This article first appeared in DNA here.
IN my previous column, I asserted that our local Computer Science (CS) programmes were efficient generators of garbage. Lecturers are a critical part of the process and are also one of the nine areas of programme quality monitored by the accreditation process.
Academic staff quality is accredited in various terms such as staff-to-student ratio, staff development programmes, staff balance, merit recognition, equitable workload distribution, appraisals and awards, etc. All these human resource matters leave much to be desired and do not address real staff quality.
Technically speaking, the role of a lecturer in tertiary education is actually quite limited. University education is about independent learning and the job of a lecturer is not to teach but to facilitate learning and more importantly, to inspire students.
Here, things fall short again.
Many lecturers have little to no industrial experience, often joining the profession right out of school and earning their graduate degrees along the way. There is nothing inherently wrong with this. But these lecturers rarely inspire as they have neither war stories to share nor battle scars to show.
More importantly, they fail to bridge abstract theory with real-world practice. Someone without any experience working in a software team on a product would have trouble instilling good development practices as they would have difficulty communicating the complexities involved.
There is a saying that goes: “those who can, do; those who can’t, teach.”
There are some who belief that modern Computer Science graduates should focus on and work at a higher level of abstraction that is closer to the problem. However, I feel that fundamental knowledge about the inner workings of technologies will ultimately result in a better grasp of the higher level problems.
Unfortunately, lecturers with weak fundamentals cannot help unravel the deep complexities of modern technology. They lack the capacity to facilitate learning and are unable to impart knowledge. These lecturers often read directly from books or slides as they have little knowledge of their own.
This becomes a vicious cycle with each subsequent generation of graduates knowing less than their predecessors, while having to handle increasingly complex problems. This is ultimately not sustainable. To cope, graduates must think fast on their feet and learn on the job, which require thinking skills.
However, many do little to promote higher order thinking. Some pay lip service to Bloom’s taxonomy by setting exam questions in a certain way, using certain terms, to get students to think different. But this actually discourages thinking as students simply evolve better pattern-matching skills.
Students are rarely encouraged to challenge the lecturer during lectures, tutorials are reduced to tuition classes for tackling exam questions, and lab sessions turn into a set of procedures to be rigidly followed. University becomes a mere extension of high school.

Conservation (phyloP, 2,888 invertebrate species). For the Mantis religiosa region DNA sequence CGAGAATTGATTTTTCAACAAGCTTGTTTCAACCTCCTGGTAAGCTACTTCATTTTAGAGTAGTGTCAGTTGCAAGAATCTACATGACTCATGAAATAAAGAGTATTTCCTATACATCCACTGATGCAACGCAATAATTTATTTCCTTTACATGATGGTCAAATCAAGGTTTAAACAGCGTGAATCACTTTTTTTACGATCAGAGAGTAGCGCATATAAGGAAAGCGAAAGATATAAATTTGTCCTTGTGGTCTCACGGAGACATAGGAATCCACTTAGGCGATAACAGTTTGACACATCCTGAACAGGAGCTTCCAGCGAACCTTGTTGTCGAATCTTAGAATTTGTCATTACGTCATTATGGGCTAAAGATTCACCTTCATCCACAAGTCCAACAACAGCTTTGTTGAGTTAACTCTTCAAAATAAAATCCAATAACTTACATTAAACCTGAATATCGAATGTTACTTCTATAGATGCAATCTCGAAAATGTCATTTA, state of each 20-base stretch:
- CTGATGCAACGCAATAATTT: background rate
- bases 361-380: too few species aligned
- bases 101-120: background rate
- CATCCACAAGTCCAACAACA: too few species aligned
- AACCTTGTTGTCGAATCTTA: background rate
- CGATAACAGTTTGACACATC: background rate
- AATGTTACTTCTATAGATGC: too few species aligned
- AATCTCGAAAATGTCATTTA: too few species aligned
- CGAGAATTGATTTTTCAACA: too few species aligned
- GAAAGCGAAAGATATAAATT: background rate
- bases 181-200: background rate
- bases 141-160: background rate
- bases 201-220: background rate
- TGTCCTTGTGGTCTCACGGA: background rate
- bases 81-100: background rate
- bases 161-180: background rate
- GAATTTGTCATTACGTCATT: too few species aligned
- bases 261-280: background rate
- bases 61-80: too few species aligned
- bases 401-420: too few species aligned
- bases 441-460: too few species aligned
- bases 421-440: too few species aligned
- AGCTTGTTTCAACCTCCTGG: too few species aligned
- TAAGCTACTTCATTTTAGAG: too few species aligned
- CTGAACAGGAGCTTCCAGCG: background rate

I am not even going to go into the culture of giving ‘tips’. Examination tips seem to have become de rigeur in lecturer-student relations at universities. Some lecturers are guilty of giving tips and some students are equally guilty of being dependent on tips.
That said, modern-day lecturers are caught between a rock and a hard place. There is a lot of pressure being placed on them as they are sandwiched between the students and the university management. In order to satisfy both sides, academic quality is often sacrificed.
On one hand, university management needs to maintain student numbers and increase profits. While this is primarily an issue in private universities, public universities are also being encouraged to increase revenue generation, to become self-sufficient and to reduce their dependency on public funds.
On the other hand, students want to get by with as little effort as possible, preferably without having to go the extra mile to learn. While it is only human to choose the path of least resistance, years of rote learning in schools and instant gratification in their lives have made things worse.
Woe upon the lecturer who challenges and fails an entire class. Very few students would want to attend a university that is infamous for failing students. Lecturers are asked to justify high failure rates and stand to lose their jobs if their programmes are cut due to insufficient student numbers.
Hence, the safest way to satisfy everyone would be to allow students to coast through the course with the barest minimum of ‘standards’. Ensuring a high pass rate would keep both students and university management happy, and lecturers get a sense of job security.
I’d like to suggest that we reduce pure academics at universities and recruit more people with real-world jobs who have a passion to teach. These people can bridge theory with practice and are less concerned with job security and tenure. I would even go further to suggest the recruitment of candidates outside of traditional Computer Science backgrounds to further enrich the programme.
I know that this is a problem within the Malaysian framework but it is something worth looking into. For starters, it might be useful to get these people in as tutors first – to run tutorials and lab sessions in their individual ways.
It would be a win for everyone involved – tutor, lecturer, student, university and the nation.